Levon and Kennedy: Mississippi Innocence Project, a documentary photo book of two Mississippi men wrongfully convicted for nearly identical murders in Brooksville and their lives post-exoneration, is full of repetitions.
The book’s titular subjects, Levon Brooks and Kennedy Brewer, sit in rhyming poses on the front cover — shined shoes, crucifixes hanging mid-chest, their hands placed on their laps in the same gestures. This kind of doubling becomes all the more evident as Isabelle Armand, the photographer, delves into the men’s lives.
Armand has structured both men’s stories in a visually similar way. Brooks’ chapter begins with a found photograph of three-year-old Courtney Smith, and a photograph of the pond in which Courtney’s body was found in 1990, obscured by dead leaves and bare branches. Brewer’s chapter begins with a found photograph of three-year-old Christine Jackson, and a photograph of the creek in which Christine’s body was found in 1992, obscured by dead leaves and bare branches. For Courtney’s murder, Brooks was sentenced to life in prison; for Christine’s, Brewer was sentenced to death.
Armand, a New York-based photographer who focuses on documentary and portraiture, is keenly aware of these ironic parallels.
In 2012, she first came across a “disturbing article” on the cases of Brooks and Brewer, who spent a combined 29 years in prison before being exonerated in 2008 through DNA testing that would eventually identify a single perpetrator, Justin Johnson, underscoring a collaboration between medical examiner Steven Hayne and dentist Michael West that would rely upon shoddy bite-mark testimony and a state unwilling to check either official.
In collaboration with the Mississippi Innocence Project, Armand follows the men and their families into their homes and communities to counteract the “silence and oblivion,” or the risk of erasure these rural communities face, Armand writes. Levon and Kennedy serves both as insistent proof that life after life sentences, after death row exists — see Brooks embracing his new wife on his wedding day; see Brewer mid-grin, surrounded by his brothers — and as a document of the tension between clinging to Mississippi and choosing to leave it behind.
As the book unfurls to become a family album, posed portraits of the men’s families are paired their own words, capturing several generations with a gradient of desires and aspirations.
Teenagers talk about the colleges they plan on attending. Mentions of moving to Texas, where the jobs are, are frequent. “I want to be a policeman, a fireman, a football player and a wrestler!” a 5-year-old cousin, R’nez, says. “I really want to be in law enforcement because I want a better life and more chances for my girls,” Brewer’s niece Roynika says, cradling her daughter on her lap. “There is no equal opportunity for African Americans here.”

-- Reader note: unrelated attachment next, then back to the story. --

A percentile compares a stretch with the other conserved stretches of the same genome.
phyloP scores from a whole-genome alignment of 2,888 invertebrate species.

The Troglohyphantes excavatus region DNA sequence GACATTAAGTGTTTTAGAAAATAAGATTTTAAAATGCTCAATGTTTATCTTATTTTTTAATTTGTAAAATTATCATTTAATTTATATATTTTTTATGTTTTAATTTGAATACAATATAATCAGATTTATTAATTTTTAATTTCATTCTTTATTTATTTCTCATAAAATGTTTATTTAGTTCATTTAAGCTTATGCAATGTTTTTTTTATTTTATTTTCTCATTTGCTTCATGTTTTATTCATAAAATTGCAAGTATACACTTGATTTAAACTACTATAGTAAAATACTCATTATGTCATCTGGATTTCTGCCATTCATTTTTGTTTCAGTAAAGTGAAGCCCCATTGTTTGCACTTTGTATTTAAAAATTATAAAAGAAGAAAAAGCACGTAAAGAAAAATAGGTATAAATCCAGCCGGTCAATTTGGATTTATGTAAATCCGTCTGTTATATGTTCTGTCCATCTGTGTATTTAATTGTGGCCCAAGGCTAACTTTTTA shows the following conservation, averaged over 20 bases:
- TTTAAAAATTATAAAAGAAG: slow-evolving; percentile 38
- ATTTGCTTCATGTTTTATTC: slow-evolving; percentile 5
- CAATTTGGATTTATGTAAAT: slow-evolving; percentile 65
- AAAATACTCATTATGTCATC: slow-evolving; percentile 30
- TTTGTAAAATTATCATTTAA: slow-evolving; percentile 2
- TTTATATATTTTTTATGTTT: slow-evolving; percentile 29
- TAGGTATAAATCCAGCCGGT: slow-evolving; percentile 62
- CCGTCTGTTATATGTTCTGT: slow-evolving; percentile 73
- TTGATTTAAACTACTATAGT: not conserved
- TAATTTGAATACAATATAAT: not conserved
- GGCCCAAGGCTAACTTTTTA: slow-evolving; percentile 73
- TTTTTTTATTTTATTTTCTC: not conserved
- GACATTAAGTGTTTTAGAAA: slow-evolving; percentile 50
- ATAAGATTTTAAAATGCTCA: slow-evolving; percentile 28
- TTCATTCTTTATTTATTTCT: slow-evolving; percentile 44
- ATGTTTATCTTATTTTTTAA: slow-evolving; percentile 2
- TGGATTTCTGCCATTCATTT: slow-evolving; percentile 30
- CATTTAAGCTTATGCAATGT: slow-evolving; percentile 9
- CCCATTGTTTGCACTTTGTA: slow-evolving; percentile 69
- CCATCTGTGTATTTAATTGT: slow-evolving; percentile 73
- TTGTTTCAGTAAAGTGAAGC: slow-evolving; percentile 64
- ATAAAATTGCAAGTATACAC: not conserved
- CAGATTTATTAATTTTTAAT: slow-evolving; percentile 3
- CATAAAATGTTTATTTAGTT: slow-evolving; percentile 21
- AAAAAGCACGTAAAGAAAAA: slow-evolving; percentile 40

The “here” Roynika speaks of is Noxubee County, a pocket of the state Armand depicts as empty of economic promise with bare fields, unpaved roads, gutted Main Streets and downtowns (Armand calls them “villages”), but full of people who resist the lure of outside chances, who nonetheless buy land and build houses and who say they are reluctant to move away from their family.
This fraught relationship between geography and opportunity, geography and history can be seen in an 1870 Noxubee County census, which lists 32 black people with the last name “Brooks” and 35 with “Brewer,” we learn in an accompanying essay by the Mississippi Innocence Project’s director Tucker Carrington (who also co-authored “The Cadaver King and the Country Dentist” with journalist Radley Balko, another featured book at this year’s festival). We learn that Brewer was born in a tenant shack on a plantation, and that his mother started working in the cotton fields when she was “just old enough.”
In Armand’s portraits, we see centuries of racist institutions, discriminatory policies, a flawed (or perfect, perhaps) justice system populated with bad actors come to bear on the lives of the Brewers and the Brooks, who know it and live despite it. Brooks, who died earlier this year of colon cancer, did see the book, Armand said in an interview: “He took it all around town, and he was proud of it.”
Isabelle Armand will appear on the panel “Seeing the Light in Mississippi” at 4 p.m. in the Galloway Fellowship Center. Other panelists include Maude Schuyler Clay, Timothy T. Isbell and Jason Taylor. Tucker Carrington will appear on the panel “Southern History” at 1:30 p.m. in the Old Supreme Court Room along with panelists Lisa M. Corrigan, Gene Dattel and T.K. Thorne.